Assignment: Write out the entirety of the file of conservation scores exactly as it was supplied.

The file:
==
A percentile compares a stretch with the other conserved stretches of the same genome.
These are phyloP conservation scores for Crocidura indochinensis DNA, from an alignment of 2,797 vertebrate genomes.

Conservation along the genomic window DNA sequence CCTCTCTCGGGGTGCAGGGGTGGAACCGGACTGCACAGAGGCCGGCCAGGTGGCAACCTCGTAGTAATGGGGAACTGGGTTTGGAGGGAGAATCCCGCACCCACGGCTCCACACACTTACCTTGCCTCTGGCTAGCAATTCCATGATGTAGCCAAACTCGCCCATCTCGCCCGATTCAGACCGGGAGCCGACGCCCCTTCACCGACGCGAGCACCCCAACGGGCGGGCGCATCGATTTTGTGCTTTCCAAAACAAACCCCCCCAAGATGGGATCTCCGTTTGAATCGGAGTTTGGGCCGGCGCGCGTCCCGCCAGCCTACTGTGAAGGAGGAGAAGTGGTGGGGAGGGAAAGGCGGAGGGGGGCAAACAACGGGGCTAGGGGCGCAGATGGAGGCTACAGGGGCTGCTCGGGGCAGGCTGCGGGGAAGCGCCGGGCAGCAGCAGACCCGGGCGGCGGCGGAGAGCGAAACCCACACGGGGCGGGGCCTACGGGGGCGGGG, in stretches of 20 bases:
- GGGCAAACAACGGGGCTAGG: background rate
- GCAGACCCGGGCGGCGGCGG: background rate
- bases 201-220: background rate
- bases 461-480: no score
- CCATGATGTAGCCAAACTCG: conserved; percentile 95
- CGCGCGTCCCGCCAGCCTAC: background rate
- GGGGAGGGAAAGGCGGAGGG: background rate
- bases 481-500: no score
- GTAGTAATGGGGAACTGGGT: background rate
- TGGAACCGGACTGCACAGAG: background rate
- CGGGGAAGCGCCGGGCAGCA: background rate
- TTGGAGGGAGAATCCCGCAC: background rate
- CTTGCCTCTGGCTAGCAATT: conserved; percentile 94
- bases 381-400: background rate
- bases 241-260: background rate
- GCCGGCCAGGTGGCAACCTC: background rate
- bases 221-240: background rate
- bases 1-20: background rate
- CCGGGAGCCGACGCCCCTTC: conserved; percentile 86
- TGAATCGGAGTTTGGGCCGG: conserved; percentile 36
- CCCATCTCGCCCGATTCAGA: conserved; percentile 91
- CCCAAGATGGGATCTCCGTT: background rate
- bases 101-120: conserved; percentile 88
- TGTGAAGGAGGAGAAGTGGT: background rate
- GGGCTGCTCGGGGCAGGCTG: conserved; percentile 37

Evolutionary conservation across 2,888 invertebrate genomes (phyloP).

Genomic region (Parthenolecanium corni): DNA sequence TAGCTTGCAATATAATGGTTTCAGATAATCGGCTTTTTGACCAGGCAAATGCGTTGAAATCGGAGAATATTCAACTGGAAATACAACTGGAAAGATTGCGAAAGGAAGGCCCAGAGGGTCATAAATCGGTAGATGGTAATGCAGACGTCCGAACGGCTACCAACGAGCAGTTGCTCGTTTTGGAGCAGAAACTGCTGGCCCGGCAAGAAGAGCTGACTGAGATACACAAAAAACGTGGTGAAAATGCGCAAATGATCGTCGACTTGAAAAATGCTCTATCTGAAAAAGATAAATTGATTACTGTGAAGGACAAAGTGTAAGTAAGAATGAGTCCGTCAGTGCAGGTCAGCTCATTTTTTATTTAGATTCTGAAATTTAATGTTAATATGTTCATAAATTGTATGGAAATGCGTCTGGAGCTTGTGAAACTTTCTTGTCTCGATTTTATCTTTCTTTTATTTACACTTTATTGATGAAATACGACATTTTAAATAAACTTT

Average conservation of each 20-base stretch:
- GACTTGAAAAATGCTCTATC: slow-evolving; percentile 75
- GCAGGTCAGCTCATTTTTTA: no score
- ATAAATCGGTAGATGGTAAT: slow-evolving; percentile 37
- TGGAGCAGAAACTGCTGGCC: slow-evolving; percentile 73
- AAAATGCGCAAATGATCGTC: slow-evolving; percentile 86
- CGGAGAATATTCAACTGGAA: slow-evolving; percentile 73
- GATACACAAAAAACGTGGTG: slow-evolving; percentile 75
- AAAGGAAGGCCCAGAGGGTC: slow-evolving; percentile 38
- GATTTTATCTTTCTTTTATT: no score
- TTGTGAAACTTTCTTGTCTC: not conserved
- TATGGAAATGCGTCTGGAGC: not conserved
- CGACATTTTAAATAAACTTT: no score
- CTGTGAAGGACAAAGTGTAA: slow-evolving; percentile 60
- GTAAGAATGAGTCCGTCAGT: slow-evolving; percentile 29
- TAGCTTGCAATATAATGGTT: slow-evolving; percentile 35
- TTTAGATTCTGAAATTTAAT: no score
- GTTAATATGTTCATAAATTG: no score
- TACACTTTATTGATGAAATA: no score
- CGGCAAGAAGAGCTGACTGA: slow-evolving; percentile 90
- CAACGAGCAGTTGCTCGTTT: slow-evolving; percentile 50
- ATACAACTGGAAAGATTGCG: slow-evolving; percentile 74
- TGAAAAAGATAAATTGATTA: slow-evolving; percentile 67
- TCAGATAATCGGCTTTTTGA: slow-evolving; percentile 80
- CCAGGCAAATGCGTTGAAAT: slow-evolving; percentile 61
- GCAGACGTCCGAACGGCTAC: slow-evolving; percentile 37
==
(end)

A percentile compares a stretch with the other conserved stretches of the same genome.
These are phyloP conservation scores for Crocidura indochinensis DNA, from an alignment of 2,797 vertebrate genomes.

Conservation along the genomic window DNA sequence CCTCTCTCGGGGTGCAGGGGTGGAACCGGACTGCACAGAGGCCGGCCAGGTGGCAACCTCGTAGTAATGGGGAACTGGGTTTGGAGGGAGAATCCCGCACCCACGGCTCCACACACTTACCTTGCCTCTGGCTAGCAATTCCATGATGTAGCCAAACTCGCCCATCTCGCCCGATTCAGACCGGGAGCCGACGCCCCTTCACCGACGCGAGCACCCCAACGGGCGGGCGCATCGATTTTGTGCTTTCCAAAACAAACCCCCCCAAGATGGGATCTCCGTTTGAATCGGAGTTTGGGCCGGCGCGCGTCCCGCCAGCCTACTGTGAAGGAGGAGAAGTGGTGGGGAGGGAAAGGCGGAGGGGGGCAAACAACGGGGCTAGGGGCGCAGATGGAGGCTACAGGGGCTGCTCGGGGCAGGCTGCGGGGAAGCGCCGGGCAGCAGCAGACCCGGGCGGCGGCGGAGAGCGAAACCCACACGGGGCGGGGCCTACGGGGGCGGGG, in stretches of 20 bases:
- GGGCAAACAACGGGGCTAGG: background rate
- GCAGACCCGGGCGGCGGCGG: background rate
- bases 201-220: background rate
- bases 461-480: no score
- CCATGATGTAGCCAAACTCG: conserved; percentile 95
- CGCGCGTCCCGCCAGCCTAC: background rate
- GGGGAGGGAAAGGCGGAGGG: background rate
- bases 481-500: no score
- GTAGTAATGGGGAACTGGGT: background rate
- TGGAACCGGACTGCACAGAG: background rate
- CGGGGAAGCGCCGGGCAGCA: background rate
- TTGGAGGGAGAATCCCGCAC: background rate
- CTTGCCTCTGGCTAGCAATT: conserved; percentile 94
- bases 381-400: background rate
- bases 241-260: background rate
- GCCGGCCAGGTGGCAACCTC: background rate
- bases 221-240: background rate
- bases 1-20: background rate
- CCGGGAGCCGACGCCCCTTC: conserved; percentile 86
- TGAATCGGAGTTTGGGCCGG: conserved; percentile 36
- CCCATCTCGCCCGATTCAGA: conserved; percentile 91
- CCCAAGATGGGATCTCCGTT: background rate
- bases 101-120: conserved; percentile 88
- TGTGAAGGAGGAGAAGTGGT: background rate
- GGGCTGCTCGGGGCAGGCTG: conserved; percentile 37

Evolutionary conservation across 2,888 invertebrate genomes (phyloP).

Genomic region (Parthenolecanium corni): DNA sequence TAGCTTGCAATATAATGGTTTCAGATAATCGGCTTTTTGACCAGGCAAATGCGTTGAAATCGGAGAATATTCAACTGGAAATACAACTGGAAAGATTGCGAAAGGAAGGCCCAGAGGGTCATAAATCGGTAGATGGTAATGCAGACGTCCGAACGGCTACCAACGAGCAGTTGCTCGTTTTGGAGCAGAAACTGCTGGCCCGGCAAGAAGAGCTGACTGAGATACACAAAAAACGTGGTGAAAATGCGCAAATGATCGTCGACTTGAAAAATGCTCTATCTGAAAAAGATAAATTGATTACTGTGAAGGACAAAGTGTAAGTAAGAATGAGTCCGTCAGTGCAGGTCAGCTCATTTTTTATTTAGATTCTGAAATTTAATGTTAATATGTTCATAAATTGTATGGAAATGCGTCTGGAGCTTGTGAAACTTTCTTGTCTCGATTTTATCTTTCTTTTATTTACACTTTATTGATGAAATACGACATTTTAAATAAACTTT

Average conservation of each 20-base stretch:
- GACTTGAAAAATGCTCTATC: slow-evolving; percentile 75
- GCAGGTCAGCTCATTTTTTA: no score
- ATAAATCGGTAGATGGTAAT: slow-evolving; percentile 37
- TGGAGCAGAAACTGCTGGCC: slow-evolving; percentile 73
- AAAATGCGCAAATGATCGTC: slow-evolving; percentile 86
- CGGAGAATATTCAACTGGAA: slow-evolving; percentile 73
- GATACACAAAAAACGTGGTG: slow-evolving; percentile 75
- AAAGGAAGGCCCAGAGGGTC: slow-evolving; percentile 38
- GATTTTATCTTTCTTTTATT: no score
- TTGTGAAACTTTCTTGTCTC: not conserved
- TATGGAAATGCGTCTGGAGC: not conserved
- CGACATTTTAAATAAACTTT: no score
- CTGTGAAGGACAAAGTGTAA: slow-evolving; percentile 60
- GTAAGAATGAGTCCGTCAGT: slow-evolving; percentile 29
- TAGCTTGCAATATAATGGTT: slow-evolving; percentile 35
- TTTAGATTCTGAAATTTAAT: no score
- GTTAATATGTTCATAAATTG: no score
- TACACTTTATTGATGAAATA: no score
- CGGCAAGAAGAGCTGACTGA: slow-evolving; percentile 90
- CAACGAGCAGTTGCTCGTTT: slow-evolving; percentile 50
- ATACAACTGGAAAGATTGCG: slow-evolving; percentile 74
- TGAAAAAGATAAATTGATTA: slow-evolving; percentile 67
- TCAGATAATCGGCTTTTTGA: slow-evolving; percentile 80
- CCAGGCAAATGCGTTGAAAT: slow-evolving; percentile 61
- GCAGACGTCCGAACGGCTAC: slow-evolving; percentile 37